Description : In 1967, John Gregory Dunne asked for unlimited access to the inner workings of Twentieth Century Fox. Miraculously, he got it. For one year Dunne went everywhere there was to go and talked to everyone worth talking to within the studio. He tracked every step of the creation of pictures like "Dr. Dolittle," "Planet of the Apes," and "The Boston Strangler." The result is a work of reportage that, thirty years later, may still be our most minutely observed and therefore most uproariously funny portrait of the motion picture business. Whether he is recounting a showdown between Fox's studio head and two suave shark-like agents, watching a producer's girlfriend steal a silver plate from a restaurant, or shielding his eyes against the glare of a Hollywood premiere where the guests include a chimp in a white tie and tails, Dunne captures his subject in all its showmanship, savvy, vulgarity, and hype. Not since F. Scott Fitzgerald and Nathanael West has anyone done Hollywood better. "Reads as racily as a novel...(Dunne) has a novelist's ear for speech and eye for revealing detail...Anyone who has tiptoed along those corridors of power is bound to say that Dunne's impressionism rings true."--Los Angeles Times
Description : The image of a tortured genius working in near isolation has long dominated our conceptions of the artist’s studio. Examples abound: think Jackson Pollock dripping resin on a cicada carcass in his shed in the Hamptons. But times have changed; ever since Andy Warhol declared his art space a “factory,” artists have begun to envision themselves as the leaders of production teams, and their sense of what it means to be in the studio has altered just as dramatically as their practices. The Studio Reader pulls back the curtain from the art world to reveal the real activities behind artistic production. What does it mean to be in the studio? What is the space of the studio in the artist’s practice? How do studios help artists envision their agency and, beyond that, their own lives? This forward-thinking anthology features an all-star array of contributors, ranging from Svetlana Alpers, Bruce Nauman, and Robert Storr to Daniel Buren, Carolee Schneemann, and Buzz Spector, each of whom locates the studio both spatially and conceptually—at the center of an art world that careens across institutions, markets, and disciplines. A companion for anyone engaged with the spectacular sites of art at its making, The Studio Reader reconsiders this crucial space as an actual way of being that illuminates our understanding of both artists and the world they inhabit.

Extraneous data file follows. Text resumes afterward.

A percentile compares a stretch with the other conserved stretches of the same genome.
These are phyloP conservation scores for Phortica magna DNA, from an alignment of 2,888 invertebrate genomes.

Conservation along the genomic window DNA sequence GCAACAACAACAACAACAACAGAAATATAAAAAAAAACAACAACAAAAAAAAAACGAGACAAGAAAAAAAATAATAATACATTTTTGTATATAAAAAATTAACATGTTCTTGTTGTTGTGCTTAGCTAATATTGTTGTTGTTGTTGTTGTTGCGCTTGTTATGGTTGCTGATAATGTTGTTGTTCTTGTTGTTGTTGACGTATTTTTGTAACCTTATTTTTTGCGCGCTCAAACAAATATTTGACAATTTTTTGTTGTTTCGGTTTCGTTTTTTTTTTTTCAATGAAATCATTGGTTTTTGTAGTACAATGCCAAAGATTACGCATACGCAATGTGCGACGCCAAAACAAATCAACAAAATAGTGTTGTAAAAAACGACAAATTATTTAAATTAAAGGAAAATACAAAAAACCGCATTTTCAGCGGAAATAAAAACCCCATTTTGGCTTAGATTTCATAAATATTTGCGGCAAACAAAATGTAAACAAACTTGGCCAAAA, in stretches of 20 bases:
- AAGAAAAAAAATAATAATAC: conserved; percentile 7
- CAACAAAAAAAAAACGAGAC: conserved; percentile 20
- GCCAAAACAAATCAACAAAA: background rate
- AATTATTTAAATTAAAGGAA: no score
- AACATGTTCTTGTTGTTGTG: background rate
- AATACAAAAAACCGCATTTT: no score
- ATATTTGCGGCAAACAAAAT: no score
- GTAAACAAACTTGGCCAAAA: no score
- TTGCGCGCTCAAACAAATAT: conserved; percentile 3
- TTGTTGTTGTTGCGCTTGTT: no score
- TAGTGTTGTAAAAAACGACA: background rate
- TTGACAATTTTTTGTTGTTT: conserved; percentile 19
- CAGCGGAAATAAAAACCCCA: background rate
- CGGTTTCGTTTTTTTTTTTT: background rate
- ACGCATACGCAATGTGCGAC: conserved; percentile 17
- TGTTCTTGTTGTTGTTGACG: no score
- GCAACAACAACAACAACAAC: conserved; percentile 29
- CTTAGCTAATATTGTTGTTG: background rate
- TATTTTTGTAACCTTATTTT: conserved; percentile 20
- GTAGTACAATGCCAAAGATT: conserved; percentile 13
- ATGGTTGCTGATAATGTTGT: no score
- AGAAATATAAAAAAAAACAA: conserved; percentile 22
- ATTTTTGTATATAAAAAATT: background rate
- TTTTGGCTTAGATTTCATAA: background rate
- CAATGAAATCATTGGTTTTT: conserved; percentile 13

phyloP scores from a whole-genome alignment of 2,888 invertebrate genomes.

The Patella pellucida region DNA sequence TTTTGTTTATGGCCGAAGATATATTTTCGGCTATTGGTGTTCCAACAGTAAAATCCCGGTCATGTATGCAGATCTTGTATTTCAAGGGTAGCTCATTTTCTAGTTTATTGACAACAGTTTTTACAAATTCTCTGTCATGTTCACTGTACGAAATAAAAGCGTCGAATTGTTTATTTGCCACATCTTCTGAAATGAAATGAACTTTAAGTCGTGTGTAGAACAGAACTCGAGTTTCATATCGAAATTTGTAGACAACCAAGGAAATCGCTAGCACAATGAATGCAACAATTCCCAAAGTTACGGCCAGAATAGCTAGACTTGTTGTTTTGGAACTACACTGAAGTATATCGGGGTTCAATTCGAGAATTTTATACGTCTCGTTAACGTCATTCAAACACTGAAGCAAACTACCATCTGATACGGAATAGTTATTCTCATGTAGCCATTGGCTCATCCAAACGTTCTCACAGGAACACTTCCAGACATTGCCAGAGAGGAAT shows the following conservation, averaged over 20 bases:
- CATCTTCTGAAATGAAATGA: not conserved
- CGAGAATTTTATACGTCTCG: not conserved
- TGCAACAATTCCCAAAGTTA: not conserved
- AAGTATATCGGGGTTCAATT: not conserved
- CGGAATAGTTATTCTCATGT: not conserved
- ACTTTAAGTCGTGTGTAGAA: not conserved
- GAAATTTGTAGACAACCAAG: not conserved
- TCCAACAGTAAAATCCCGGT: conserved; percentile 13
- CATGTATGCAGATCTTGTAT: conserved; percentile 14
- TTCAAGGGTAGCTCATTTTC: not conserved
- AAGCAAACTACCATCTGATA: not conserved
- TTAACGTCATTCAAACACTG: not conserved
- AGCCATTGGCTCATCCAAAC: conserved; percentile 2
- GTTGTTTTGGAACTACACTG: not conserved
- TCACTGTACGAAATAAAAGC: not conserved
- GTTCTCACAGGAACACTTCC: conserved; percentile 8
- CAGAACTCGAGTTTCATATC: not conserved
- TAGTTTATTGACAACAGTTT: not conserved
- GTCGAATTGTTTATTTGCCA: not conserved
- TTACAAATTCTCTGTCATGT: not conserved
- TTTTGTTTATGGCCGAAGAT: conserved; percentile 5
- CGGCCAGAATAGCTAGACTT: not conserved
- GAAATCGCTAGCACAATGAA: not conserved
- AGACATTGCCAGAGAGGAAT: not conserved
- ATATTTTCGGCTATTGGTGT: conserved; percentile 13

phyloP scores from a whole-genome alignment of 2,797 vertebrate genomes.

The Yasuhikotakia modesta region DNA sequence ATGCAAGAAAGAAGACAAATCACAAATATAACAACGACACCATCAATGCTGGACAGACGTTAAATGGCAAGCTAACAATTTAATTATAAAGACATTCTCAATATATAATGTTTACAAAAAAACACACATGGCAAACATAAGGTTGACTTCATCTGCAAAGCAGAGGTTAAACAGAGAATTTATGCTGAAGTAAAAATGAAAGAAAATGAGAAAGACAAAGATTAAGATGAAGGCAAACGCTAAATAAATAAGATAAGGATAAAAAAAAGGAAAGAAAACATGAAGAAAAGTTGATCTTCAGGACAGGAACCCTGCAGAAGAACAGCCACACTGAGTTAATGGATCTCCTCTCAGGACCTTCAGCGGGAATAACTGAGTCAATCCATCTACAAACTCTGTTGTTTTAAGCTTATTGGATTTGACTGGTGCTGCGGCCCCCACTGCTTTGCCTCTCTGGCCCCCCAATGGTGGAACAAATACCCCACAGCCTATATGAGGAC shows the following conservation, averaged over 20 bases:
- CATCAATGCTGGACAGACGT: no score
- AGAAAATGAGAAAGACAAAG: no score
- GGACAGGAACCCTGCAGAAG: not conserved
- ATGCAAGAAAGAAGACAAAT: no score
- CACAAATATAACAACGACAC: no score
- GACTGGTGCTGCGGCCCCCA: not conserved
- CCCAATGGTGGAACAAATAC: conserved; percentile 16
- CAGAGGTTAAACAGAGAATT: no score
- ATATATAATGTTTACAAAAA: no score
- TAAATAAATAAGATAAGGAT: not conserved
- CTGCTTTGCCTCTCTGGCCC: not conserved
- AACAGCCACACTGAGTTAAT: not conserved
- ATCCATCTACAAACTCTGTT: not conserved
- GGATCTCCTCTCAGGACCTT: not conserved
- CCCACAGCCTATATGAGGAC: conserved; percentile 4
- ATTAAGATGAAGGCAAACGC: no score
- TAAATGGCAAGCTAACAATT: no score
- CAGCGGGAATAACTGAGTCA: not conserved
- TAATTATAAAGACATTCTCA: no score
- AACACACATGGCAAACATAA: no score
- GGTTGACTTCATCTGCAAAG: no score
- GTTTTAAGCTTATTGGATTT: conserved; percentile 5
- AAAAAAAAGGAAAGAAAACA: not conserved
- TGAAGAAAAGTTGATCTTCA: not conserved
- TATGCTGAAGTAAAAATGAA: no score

Description : As the authors state in their opening chapter, prepare to be amazed. This beautiful book describes the revolution that the Reggio Emiliaatelier (art studio) brought to the education of young children in Italy, and follows that revolution across the ocean to North America. It explores how the experiences of children interacting with rich materials in the atelier affect an entire school's approach to the construction and expression of thought and learning. Lavishly illustrated in full color, this original volume: includes detailed interviews with Italian educators from Reggio Emilia; offers a window into many ateliers within the United States, examining the multiple ways that experience is altered when teachers, parents, and children prepare and work together in the studio setting; addresses the practical aspects of the atelier, including organizing the environment, using materials, and provides examples of projects; and features a comprehensive approach that addresses many varied issues related to children, including learning, collaboration, relationships, and community.